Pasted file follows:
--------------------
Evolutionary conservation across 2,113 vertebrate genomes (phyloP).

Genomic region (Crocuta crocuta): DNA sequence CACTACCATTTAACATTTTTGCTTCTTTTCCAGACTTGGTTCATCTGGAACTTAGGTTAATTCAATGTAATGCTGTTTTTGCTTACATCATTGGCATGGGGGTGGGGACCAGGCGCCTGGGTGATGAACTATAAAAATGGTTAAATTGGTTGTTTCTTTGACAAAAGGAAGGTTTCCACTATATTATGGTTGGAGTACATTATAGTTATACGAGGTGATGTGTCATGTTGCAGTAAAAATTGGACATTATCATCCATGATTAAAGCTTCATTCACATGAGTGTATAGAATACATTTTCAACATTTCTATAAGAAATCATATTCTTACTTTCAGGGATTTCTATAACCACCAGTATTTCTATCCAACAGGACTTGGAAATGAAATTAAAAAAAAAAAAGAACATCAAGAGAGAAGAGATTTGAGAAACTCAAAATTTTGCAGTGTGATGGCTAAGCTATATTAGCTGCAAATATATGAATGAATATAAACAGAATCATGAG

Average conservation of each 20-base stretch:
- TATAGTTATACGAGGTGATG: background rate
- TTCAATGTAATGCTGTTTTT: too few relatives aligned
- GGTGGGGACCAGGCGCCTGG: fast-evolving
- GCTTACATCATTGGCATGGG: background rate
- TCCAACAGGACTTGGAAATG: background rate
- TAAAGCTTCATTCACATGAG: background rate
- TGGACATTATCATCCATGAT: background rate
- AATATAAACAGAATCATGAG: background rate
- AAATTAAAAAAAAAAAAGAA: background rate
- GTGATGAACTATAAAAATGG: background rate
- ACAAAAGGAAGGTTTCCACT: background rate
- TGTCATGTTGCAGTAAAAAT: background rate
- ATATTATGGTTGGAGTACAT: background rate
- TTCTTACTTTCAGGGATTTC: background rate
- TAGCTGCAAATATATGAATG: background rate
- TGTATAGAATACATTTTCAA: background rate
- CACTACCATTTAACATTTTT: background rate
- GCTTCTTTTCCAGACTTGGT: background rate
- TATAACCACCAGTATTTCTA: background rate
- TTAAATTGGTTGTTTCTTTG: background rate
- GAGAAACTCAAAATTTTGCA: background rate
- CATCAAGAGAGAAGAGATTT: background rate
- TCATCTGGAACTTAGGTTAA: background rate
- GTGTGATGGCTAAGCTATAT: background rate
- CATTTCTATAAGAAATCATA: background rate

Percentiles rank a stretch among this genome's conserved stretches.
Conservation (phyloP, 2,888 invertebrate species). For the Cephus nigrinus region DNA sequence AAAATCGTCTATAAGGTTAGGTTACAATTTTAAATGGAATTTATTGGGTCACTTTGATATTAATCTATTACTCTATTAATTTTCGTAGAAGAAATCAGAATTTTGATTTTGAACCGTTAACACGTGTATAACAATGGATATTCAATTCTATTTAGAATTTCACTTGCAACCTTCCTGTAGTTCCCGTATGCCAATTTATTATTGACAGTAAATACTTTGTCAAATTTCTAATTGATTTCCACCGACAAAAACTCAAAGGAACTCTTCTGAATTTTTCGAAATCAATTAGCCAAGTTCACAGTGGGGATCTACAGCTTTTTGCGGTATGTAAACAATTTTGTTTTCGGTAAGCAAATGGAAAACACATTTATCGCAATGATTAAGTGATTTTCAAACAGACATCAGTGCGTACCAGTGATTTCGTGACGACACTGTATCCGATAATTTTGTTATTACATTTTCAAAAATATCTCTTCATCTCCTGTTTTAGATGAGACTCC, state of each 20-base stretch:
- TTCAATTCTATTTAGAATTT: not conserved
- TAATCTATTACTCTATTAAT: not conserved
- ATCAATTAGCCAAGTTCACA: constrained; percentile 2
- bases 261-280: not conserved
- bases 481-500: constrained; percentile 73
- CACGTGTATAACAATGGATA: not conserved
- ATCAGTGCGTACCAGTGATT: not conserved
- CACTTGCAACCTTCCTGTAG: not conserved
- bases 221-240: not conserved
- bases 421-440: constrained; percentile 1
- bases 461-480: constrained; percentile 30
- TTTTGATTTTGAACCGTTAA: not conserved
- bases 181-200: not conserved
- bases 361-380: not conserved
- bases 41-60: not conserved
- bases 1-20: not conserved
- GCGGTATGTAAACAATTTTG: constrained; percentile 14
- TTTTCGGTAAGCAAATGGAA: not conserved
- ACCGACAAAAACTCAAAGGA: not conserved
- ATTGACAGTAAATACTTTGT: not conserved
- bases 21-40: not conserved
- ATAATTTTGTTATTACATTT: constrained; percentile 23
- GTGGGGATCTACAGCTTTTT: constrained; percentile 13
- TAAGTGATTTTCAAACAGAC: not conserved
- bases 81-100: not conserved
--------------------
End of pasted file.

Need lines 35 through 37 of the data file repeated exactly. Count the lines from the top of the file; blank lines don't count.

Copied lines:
- bases 481-500: constrained; percentile 73
- CACGTGTATAACAATGGATA: not conserved
- ATCAGTGCGTACCAGTGATT: not conserved